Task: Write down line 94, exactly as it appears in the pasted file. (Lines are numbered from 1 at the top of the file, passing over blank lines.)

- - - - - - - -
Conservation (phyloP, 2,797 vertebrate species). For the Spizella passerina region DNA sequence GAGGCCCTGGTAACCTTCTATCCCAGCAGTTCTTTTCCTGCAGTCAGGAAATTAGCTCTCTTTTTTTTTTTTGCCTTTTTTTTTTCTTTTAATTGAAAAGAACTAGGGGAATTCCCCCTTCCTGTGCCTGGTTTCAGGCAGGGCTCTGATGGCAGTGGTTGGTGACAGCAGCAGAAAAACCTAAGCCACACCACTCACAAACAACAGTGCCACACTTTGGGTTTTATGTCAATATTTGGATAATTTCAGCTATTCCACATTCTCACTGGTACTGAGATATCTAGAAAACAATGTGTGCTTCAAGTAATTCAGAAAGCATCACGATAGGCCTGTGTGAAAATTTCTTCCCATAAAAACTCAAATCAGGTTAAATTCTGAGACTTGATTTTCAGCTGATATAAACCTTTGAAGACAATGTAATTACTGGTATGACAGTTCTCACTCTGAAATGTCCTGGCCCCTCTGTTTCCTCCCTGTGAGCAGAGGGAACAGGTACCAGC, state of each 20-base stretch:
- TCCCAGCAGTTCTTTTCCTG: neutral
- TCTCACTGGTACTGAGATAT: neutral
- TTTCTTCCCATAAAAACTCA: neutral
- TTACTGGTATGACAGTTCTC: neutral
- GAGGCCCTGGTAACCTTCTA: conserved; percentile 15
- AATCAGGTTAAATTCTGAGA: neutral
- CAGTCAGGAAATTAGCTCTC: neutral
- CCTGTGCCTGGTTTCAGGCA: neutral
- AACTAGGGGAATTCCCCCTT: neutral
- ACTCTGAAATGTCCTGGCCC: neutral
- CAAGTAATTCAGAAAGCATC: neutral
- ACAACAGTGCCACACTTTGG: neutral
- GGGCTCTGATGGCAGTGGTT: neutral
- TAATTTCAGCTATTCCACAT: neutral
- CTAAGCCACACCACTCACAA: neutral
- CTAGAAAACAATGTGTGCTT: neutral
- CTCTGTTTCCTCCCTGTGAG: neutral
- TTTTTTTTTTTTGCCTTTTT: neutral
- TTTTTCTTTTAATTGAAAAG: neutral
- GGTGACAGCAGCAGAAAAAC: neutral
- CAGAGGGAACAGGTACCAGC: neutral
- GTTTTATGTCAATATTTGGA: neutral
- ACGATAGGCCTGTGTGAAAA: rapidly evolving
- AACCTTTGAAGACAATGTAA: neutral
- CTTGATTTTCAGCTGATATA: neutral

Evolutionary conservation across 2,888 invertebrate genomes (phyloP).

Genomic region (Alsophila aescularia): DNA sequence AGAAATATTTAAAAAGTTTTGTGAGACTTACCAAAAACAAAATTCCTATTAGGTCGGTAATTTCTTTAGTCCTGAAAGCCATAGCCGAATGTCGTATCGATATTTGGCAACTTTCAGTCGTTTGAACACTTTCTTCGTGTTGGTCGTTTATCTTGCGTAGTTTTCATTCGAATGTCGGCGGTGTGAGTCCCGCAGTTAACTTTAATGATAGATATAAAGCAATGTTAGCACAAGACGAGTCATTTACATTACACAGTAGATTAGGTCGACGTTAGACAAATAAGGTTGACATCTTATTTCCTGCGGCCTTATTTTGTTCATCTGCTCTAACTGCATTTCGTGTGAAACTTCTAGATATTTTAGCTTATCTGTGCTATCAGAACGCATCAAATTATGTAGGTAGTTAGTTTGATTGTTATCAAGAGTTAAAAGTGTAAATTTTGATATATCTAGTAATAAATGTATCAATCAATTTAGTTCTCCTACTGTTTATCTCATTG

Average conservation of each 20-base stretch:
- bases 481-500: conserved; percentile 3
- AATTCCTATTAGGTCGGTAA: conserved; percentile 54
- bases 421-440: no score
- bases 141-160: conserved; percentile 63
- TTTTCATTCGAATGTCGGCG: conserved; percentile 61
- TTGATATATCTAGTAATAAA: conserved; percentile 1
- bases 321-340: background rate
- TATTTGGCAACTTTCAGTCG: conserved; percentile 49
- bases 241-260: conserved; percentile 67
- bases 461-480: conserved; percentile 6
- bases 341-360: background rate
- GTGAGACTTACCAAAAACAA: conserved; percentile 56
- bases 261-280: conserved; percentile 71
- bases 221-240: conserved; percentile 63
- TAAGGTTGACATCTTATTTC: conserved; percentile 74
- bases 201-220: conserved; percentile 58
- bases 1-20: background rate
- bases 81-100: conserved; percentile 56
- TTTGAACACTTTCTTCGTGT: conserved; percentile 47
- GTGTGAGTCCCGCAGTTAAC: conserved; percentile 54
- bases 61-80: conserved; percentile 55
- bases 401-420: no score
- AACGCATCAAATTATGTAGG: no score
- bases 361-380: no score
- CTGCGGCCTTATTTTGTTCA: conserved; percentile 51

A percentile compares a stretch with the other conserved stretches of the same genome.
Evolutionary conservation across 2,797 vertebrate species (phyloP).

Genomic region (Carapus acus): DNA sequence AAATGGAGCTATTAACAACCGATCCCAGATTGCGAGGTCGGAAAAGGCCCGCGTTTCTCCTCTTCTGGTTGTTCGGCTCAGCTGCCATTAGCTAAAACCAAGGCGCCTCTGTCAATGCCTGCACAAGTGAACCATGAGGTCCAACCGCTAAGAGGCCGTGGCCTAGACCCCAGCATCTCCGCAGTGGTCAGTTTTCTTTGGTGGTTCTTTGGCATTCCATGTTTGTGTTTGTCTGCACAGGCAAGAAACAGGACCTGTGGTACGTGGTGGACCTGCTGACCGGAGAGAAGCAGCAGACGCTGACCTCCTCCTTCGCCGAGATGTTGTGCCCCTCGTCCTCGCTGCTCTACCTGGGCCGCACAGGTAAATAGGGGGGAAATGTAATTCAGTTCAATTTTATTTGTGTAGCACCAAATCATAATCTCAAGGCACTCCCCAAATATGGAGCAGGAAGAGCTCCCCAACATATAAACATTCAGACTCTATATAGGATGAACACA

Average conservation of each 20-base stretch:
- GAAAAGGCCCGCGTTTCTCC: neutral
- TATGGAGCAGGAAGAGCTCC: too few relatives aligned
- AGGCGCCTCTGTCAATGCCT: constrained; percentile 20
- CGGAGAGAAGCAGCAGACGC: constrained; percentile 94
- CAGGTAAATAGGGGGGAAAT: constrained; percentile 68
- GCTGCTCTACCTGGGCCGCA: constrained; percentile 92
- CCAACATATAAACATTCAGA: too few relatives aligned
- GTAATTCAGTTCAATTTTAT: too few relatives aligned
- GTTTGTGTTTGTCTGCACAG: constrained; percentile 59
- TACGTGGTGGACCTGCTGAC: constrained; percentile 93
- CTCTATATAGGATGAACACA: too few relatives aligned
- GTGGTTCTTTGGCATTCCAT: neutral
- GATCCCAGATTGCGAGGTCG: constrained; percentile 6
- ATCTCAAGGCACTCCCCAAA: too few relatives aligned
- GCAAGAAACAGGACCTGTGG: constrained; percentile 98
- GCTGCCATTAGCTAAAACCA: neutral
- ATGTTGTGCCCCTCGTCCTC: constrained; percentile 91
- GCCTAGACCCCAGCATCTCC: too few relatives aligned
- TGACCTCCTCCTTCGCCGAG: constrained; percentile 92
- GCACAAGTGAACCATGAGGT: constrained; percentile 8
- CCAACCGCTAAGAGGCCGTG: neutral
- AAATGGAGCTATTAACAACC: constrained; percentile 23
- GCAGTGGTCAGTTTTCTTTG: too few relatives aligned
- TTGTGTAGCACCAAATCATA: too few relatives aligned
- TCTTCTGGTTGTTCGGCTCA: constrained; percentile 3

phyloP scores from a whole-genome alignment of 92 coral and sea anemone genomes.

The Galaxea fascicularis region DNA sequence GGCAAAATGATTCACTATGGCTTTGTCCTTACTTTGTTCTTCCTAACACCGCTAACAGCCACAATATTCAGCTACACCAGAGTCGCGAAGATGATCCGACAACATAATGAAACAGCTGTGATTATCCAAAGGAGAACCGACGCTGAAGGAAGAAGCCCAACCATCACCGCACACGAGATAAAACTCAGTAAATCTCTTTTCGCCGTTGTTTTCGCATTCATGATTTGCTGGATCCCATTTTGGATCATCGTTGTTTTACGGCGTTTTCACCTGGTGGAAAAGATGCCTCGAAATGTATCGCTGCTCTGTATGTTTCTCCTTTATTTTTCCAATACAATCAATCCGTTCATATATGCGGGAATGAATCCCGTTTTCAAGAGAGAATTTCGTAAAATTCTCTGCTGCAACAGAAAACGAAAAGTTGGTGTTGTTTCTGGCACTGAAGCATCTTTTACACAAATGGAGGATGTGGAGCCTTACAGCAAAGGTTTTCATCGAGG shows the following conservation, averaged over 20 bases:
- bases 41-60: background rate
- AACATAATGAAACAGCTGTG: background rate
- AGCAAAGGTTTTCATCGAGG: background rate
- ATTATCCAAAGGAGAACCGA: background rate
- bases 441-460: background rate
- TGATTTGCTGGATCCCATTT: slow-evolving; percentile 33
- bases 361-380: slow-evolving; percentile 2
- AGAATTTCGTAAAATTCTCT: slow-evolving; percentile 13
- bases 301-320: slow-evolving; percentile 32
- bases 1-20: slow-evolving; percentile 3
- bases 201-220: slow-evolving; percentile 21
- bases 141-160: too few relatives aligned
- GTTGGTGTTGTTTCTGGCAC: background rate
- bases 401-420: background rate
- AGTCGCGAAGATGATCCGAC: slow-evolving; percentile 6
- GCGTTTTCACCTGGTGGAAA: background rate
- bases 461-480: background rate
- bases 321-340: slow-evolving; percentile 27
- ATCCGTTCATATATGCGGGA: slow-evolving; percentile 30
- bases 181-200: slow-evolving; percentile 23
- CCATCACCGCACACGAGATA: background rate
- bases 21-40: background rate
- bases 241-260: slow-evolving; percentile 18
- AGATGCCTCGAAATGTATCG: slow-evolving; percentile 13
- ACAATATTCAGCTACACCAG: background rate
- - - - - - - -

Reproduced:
- bases 301-320: slow-evolving; percentile 32